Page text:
AARHUS, Denmark—To headmaster Karen Jessen, the school she runs embodies the best of Denmark. Sitting on the western edge of Aarhus, the country’s second-largest city, the school, known as Sødalskolen, or “Lake Valley School,” serves students from the ages of 6 to 16 from two starkly different neighborhoods. To the west of the school is Brabrand, a sprawling district of semi-detached and standalone homes belonging to a mostly white and affluent Danish population. And to the north is Gellerup, an area dominated by social housing in which up to 80 percent of the population are of non-Danish descent and incomes are significantly lower.
“A little piece of the future” is how Jessen describes the student body, with a sense of pride in her voice. “All our pupils are equal, wherever they come from,” she says. “Whether you are from Brabrand or Gellerup, from Denmark or Turkey, it doesn’t matter.”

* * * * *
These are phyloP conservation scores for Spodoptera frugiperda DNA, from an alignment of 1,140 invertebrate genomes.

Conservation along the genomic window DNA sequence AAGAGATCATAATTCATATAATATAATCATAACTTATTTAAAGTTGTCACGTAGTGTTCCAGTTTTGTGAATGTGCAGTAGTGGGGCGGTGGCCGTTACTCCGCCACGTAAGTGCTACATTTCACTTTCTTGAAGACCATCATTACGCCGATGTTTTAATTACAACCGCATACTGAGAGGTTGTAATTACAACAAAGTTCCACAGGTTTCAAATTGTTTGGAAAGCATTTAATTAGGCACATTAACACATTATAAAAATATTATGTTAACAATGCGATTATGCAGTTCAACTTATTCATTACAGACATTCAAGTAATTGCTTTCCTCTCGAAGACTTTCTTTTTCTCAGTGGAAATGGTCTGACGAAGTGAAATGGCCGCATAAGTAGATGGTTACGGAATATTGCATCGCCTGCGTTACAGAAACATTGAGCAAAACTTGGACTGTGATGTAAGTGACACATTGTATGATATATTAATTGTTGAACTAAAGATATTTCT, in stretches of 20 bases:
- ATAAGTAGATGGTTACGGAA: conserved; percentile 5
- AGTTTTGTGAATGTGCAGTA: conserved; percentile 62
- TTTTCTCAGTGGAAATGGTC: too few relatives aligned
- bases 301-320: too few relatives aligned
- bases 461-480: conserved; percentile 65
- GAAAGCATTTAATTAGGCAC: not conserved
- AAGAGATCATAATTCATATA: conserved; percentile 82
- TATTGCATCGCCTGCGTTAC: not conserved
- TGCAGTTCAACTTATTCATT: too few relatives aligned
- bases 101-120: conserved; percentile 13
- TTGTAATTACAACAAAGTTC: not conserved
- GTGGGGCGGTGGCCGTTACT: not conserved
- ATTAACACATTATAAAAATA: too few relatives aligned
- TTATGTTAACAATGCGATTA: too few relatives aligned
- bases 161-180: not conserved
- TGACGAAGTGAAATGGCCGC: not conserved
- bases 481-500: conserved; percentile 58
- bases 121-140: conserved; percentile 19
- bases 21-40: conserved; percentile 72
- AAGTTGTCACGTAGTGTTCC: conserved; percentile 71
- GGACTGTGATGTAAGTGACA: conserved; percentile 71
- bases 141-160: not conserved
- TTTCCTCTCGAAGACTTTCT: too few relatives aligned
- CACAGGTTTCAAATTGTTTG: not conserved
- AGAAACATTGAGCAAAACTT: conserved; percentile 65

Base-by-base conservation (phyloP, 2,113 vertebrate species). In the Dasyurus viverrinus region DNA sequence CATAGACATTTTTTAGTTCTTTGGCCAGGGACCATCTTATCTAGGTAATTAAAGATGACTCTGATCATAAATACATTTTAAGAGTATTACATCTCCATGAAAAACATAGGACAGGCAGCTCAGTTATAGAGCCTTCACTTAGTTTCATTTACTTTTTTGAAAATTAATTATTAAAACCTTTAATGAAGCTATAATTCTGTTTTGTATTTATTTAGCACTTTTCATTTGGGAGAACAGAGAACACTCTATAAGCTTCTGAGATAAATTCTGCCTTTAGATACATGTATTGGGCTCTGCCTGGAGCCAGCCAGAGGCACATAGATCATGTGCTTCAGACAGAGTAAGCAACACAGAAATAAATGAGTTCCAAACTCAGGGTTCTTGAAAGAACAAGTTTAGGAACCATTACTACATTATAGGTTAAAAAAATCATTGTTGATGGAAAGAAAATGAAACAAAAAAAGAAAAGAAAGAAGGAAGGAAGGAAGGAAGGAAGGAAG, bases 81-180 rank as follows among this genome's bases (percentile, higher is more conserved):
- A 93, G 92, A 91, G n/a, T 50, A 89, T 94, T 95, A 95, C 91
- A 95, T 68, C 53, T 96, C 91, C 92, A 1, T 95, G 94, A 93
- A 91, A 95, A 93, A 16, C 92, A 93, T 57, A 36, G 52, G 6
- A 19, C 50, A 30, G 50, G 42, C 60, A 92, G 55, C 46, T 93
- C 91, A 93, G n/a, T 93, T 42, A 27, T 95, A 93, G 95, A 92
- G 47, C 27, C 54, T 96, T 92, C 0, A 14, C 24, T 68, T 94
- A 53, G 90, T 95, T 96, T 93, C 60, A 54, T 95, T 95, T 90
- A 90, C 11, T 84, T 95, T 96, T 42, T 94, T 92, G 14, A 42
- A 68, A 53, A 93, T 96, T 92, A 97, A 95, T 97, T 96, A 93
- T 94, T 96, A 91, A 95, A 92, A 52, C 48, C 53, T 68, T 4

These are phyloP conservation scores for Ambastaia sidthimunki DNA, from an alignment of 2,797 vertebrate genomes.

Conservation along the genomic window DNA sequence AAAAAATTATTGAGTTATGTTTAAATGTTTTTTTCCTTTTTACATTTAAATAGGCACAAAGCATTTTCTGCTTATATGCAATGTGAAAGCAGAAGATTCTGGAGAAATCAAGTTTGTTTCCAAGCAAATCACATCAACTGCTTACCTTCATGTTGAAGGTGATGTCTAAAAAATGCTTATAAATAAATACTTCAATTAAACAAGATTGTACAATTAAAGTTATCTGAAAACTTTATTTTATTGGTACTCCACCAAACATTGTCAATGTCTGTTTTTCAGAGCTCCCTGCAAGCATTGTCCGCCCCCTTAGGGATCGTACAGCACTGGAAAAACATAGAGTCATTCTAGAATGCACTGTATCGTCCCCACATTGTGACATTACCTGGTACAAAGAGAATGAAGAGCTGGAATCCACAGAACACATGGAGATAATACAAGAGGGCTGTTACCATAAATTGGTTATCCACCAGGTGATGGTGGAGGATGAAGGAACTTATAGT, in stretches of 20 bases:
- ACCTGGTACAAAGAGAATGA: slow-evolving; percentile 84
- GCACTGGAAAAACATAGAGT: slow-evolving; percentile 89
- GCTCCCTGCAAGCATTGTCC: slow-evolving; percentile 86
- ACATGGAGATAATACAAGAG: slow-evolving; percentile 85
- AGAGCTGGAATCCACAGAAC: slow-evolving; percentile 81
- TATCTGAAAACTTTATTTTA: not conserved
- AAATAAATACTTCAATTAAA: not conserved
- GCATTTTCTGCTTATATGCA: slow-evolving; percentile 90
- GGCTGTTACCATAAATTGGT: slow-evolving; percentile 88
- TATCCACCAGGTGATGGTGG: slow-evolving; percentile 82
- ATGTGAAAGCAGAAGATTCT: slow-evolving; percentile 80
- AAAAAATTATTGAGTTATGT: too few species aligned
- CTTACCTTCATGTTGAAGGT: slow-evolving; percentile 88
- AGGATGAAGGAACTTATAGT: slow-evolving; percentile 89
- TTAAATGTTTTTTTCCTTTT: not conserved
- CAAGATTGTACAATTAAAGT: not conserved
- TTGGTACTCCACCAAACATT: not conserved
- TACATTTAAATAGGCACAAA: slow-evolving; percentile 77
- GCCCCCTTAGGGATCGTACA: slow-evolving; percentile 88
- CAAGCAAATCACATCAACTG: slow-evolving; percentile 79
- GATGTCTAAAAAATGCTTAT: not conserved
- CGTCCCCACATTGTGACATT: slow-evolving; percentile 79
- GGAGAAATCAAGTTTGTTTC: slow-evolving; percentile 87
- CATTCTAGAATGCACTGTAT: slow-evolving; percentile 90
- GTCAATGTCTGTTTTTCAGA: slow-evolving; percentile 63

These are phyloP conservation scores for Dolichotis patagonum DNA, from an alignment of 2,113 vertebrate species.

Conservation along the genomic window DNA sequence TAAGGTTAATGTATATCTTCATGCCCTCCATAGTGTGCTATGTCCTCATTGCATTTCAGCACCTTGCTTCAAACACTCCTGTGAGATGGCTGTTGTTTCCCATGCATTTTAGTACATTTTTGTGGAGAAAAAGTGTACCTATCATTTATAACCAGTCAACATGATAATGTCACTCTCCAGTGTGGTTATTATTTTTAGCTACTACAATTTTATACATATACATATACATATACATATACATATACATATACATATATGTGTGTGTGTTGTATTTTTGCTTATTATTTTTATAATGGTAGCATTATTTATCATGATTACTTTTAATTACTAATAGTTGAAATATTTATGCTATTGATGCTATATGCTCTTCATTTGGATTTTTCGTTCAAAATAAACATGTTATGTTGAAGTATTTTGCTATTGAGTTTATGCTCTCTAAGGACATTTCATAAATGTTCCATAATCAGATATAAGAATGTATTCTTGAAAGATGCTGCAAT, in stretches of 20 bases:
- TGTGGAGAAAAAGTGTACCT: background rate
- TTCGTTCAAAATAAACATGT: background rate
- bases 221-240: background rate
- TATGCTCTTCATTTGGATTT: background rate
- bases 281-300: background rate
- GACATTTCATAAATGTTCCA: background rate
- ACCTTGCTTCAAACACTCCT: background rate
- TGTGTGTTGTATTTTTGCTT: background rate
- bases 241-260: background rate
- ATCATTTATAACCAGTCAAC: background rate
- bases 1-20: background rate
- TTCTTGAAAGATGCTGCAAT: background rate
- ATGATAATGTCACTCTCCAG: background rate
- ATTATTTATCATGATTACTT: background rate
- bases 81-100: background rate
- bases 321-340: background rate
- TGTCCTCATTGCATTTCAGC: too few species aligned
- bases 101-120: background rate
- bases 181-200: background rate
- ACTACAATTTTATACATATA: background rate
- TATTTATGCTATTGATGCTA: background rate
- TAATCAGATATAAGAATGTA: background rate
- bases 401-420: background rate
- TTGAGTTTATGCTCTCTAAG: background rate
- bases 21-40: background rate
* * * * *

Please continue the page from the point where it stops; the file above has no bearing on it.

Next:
The Danish government, however, seems to think otherwise. If it gets its way, Jessen faces a future in which her pupils will be living under different sets of rules depending on their address. For those from well-off Brabrand, nothing will change. But those from Gellerup will officially be treated as residents of a designated “ghetto,” their lives governed by special laws.
Listen to Rik Rutten discuss this article on WPR’s Trend Lines Podcast. His audio starts at 23:17.